Two years and ten months ago, the morning following the 2012 Queensland state election, I wrote this: http://heyjudeinbrisbane.
blogspot.com.au/2012/03/queensland-state-election-morning-after.html. The people of Queensland had just swept away Labor and installed an LNP government with so large a majority (78 seats out of 89) that, in the absence of a second chamber, it was going to be able to pass whatever legislation it chose. Labor had just seven seats. I felt despondent, with good cause.
What a contrast with today. This time it's the Liberal National Party's turn to be booted out: and Premier Campbell Newman lost his seat of Ashgrove.
LNP supporters handing out voting cards at Bulimba State School yesterday – where I was distributing leaflets on behalf of Clean Air Queensland – were strangely subdued, I thought. Perhaps they already had an inkling from canvassing. I mean nobody believes the polls, do they? During the week they had been either putting the parties neck and neck or the LNP edging ahead.
I asked the Labor team in Bulimba whether they were cautiously optimistic. They were upbeat, but, like the rest of us, didn't dare hope that there could be anything better than the LNP still in power but with a vastly reduced majority.
As the evening progressed, it became obvious that the LNP were in trouble. They were not going to have enough seats to form a government, but Labor might. On Sunday, we still don't know. Labor have 43 seats, to the LNP's 40: they need 45 to form a government. There are two Katter's Australian Party MPs and one Independent, and three seats too close to call.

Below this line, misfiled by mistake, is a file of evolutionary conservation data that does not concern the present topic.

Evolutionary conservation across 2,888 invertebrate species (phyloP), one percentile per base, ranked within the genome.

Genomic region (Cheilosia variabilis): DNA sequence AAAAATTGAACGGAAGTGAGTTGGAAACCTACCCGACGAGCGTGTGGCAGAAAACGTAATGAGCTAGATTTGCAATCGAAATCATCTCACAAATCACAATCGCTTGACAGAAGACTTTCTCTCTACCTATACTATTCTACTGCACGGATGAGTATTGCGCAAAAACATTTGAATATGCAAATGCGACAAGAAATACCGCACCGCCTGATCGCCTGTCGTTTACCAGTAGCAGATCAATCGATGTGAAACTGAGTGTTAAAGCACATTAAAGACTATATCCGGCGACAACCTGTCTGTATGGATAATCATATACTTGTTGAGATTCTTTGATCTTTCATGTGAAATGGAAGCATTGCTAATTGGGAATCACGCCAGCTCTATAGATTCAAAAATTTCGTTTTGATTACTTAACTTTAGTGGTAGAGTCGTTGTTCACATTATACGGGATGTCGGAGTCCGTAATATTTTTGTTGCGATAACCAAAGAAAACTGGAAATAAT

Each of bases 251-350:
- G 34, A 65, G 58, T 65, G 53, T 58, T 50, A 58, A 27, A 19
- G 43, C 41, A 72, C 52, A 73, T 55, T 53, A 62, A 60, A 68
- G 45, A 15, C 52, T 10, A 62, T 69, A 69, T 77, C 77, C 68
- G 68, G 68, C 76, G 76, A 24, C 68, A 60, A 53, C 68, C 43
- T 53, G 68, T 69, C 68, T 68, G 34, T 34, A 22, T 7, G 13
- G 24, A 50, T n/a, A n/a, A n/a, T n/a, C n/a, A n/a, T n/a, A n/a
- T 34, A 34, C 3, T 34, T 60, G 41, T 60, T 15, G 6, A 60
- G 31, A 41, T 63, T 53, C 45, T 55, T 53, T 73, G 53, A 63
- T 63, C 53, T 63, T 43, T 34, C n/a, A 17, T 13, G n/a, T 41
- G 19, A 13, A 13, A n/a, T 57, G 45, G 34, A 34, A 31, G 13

This was an election that offered voters clear choices: assets to be leased or kept in government hands; big-bucks spending promises or a modest, economic plan; politicians mired in controversy or a seemingly honest and genuine alternative; Campbell Newman or a very different leader.
We should know precisely how Queensland will enter its new political era by the middle of the week.
Update: on Monday morning it is looking more likely there will be a hung parliament. Labor have 43 seats and the LNP 40, with three results unclear. Labor is likely to add one more, not two*. The Katter Party and the Independent MP Peter Wellington have indicated their willingness to talk about a deal with Labor.
Update 2: on Tuesday morning the election result is less certain and further off, with six seats in doubt*. Some seats must have been called to one party or another when there was still a sizeable chunk of votes to count. There is even talk today of Pauline Hanson taking Lockyer, which would add interest to a minority government mix. Early/absent/declaration votes are counted after those from the polling booths, and sometimes favour the incumbent MP. Close final numbers may necessitate recounts, which will further delay the final result of the Queensland election 2015.
This post was last edited on 4 February 2015